The Chicago Annenberg Challenge began funding school improvement efforts in 1995. More than half of Chicago’s public schools will have participated at one time or another in an Annenberg-supported improvement effort by the end of our initiative in 2001, by which time more than $40 million will have been granted by the Challenge in support of school improvement efforts.
The Consortium’s update, which adds data from the 1998-99 school year, also reinforces the good news in the first study: The percentage of 6th- and 8th-graders hitting promotion targets during the regular school year continues to increase. In addition, the update shows that the percentage of 3rd-graders who hit the targets during the regular school year has begun to rise.
This matter was brought for hearing before Arbitrator Jay E. Grenig on January 28, February 2, 11, 14, 21, 23, March 1, 2, 3, 5, 6, 9, 10, 11, and 12, 2000. A prehearing conference was held on January 20, 2000. The parties were given full opportunity to present all relevant evidence and arguments. The hearing was transcribed by a court reporter resulting in over 3,000 pages of testimony. More than 100 exhibits were admitted in evidence. Upon receipt of the parties’ briefs, the hearing was declared closed on March 13, 2000.
Wade’s group was founded in 1999, partly in response to flagging private-sector support for LSC recruitment in the 1998 elections. Working with the business-backed, non-profit Leadership for Quality Education, Wade’s group raised $420,000 in private funding to support election outreach this year, more than tripling the amount raised in 1998 including a quarter-million dollars that went to community organizations to recruit candidates in their neighborhoods and promote voter turnout.
1st-graders are rated on their ability to retell a passage of text they read or had read to them; alphabetize items by the first letter; use context clues to derive word meaning; interpret figurative language; distinguish fact from opinion; distinguish fact from fantasy; define the major characteristics of significant forms of literature; identify the character, setting, plot and theme in text; compare and contrast the treatment of different cultures.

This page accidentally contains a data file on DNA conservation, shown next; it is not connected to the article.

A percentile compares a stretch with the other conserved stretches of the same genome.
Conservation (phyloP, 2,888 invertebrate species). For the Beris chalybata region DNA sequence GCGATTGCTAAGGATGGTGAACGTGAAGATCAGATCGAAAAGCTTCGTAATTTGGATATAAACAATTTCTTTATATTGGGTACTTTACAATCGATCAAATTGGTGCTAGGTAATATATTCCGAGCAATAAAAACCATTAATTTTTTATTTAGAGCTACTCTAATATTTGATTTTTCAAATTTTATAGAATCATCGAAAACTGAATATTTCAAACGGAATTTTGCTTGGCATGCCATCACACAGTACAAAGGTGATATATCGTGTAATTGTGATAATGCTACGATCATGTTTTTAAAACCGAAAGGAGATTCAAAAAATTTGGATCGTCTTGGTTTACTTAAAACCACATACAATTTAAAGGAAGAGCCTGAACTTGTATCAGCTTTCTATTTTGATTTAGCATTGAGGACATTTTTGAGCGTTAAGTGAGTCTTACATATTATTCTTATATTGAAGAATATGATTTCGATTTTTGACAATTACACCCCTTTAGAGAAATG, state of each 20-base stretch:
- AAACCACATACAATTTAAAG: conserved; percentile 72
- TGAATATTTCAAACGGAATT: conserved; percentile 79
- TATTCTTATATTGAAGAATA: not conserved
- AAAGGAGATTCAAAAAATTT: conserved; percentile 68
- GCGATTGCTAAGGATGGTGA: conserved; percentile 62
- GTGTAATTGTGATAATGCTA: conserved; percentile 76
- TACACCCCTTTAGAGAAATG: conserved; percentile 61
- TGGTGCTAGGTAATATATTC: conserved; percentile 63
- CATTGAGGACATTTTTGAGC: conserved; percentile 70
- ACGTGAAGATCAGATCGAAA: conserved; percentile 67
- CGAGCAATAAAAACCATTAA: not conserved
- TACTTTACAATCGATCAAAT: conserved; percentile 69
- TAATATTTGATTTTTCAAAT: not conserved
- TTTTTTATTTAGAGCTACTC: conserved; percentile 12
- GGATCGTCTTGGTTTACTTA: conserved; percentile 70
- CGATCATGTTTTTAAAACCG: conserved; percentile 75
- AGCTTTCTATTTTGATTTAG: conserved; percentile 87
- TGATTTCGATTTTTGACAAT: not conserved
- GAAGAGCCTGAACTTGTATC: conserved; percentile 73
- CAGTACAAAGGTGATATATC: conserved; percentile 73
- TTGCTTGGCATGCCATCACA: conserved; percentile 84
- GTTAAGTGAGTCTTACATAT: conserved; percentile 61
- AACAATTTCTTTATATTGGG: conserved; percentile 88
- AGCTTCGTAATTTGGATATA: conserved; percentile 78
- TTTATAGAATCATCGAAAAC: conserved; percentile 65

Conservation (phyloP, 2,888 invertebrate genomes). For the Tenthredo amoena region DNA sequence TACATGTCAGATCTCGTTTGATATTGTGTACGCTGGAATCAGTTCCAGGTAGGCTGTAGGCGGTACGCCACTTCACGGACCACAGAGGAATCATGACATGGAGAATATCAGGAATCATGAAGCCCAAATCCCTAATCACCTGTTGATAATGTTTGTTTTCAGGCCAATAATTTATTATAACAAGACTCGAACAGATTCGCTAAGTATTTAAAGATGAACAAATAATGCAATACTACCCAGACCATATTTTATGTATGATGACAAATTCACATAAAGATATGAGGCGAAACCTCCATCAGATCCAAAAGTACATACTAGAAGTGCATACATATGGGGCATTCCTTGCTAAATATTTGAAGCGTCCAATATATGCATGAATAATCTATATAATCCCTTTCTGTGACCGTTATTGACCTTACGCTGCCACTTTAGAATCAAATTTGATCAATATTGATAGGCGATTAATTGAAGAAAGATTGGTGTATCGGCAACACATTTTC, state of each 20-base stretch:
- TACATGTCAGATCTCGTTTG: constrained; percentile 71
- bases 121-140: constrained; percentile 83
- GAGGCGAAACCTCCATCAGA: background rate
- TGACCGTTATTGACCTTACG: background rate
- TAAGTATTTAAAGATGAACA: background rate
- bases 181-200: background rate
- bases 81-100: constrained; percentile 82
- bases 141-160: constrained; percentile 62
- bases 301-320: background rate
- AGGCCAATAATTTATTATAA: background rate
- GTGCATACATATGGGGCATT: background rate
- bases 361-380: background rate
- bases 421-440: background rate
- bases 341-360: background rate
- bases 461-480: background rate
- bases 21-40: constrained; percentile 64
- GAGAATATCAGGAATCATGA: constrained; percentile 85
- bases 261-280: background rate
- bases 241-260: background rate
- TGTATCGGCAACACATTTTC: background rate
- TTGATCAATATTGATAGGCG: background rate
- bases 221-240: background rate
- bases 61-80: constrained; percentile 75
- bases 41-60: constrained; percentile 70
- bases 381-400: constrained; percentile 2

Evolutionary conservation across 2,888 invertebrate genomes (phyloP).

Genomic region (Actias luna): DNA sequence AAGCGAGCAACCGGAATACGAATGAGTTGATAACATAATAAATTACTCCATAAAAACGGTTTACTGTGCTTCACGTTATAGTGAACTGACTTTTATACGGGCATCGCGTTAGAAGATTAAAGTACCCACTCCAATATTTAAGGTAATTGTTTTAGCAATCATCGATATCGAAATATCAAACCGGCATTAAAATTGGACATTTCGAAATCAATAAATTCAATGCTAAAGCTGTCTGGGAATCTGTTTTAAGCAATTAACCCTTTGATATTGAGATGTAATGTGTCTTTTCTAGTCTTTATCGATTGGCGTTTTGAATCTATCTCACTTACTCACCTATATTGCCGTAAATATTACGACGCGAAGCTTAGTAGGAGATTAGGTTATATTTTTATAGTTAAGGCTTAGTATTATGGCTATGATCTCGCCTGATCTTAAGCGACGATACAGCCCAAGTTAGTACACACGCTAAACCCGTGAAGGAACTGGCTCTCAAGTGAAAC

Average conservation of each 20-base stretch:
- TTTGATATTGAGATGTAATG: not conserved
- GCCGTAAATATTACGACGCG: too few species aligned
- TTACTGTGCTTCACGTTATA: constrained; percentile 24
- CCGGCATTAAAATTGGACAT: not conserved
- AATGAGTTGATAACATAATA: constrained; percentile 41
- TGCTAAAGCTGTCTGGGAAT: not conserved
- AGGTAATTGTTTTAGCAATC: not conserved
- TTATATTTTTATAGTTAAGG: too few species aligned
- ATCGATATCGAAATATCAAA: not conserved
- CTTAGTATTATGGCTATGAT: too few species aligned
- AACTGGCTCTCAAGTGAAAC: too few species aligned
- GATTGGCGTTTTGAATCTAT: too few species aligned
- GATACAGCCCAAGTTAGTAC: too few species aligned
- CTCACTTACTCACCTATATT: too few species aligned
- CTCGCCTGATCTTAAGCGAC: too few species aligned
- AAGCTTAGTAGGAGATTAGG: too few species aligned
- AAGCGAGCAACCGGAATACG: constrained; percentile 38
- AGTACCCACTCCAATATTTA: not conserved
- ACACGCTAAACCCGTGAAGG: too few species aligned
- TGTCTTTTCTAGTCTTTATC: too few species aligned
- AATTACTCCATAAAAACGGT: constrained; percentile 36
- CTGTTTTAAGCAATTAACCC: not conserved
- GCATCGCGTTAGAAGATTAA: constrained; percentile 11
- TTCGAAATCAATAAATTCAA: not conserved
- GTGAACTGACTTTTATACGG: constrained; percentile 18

Action plan #1: Teachers place Joey in a small tutoring group and use his test scores to guide the lesson plan. It includes a daily review of the 20 letters that Joey knows and eight specific teaching strategies such as flash cards, sorting similar letters and writing letters in multiple media. At the end of the school year, he undergoes another assessment.
The increase of 43 percentage points was the largest at the 4th-grade level among the 82 elementary schools in the Cleveland Municipal School District. Beginning in 2001-2002, 4th-graders throughout Ohio who fail to pass the reading section of the state-mandated test after three tries will be held back.
Carver Primary in Riverdale reduced its retention rate sharply last year. Principal Linda Randolph attributes the drop to a combination of programs—Direct Instruction, a phonics- based reading series, and Reading Recovery, which provides struggling 1st-graders with one-on-one tutoring from a highly trained teacher. While advocates of each program feel the approaches are diametrically opposed, Randolph thinks they complement each other. “No matter what reading program is used in the school, some children are not successful.”
At first glance, the reasons for Carnegie’s success are elusive. The school hasn’t rolled out any innovative new programs lately. Teachers, a typical mix of veterans and novices, follow the same math and reading textbook series found in many Chicago schools. Principal Thomas Avery says he’s just doing his job; he’s uneasy at being singled out for a profile.
“Waived” students, Blondean Davis explains, have not fared well when they hit the next promotion gate. In 1997, nearly 2,000 6th-graders advanced to 7th grade without minimum test scores, according to Roderick’s analysis. Of those who remained in the district two years later, only 60 percent of those students got past the 8th-grade promotion gate; for some, promotion again required waivers.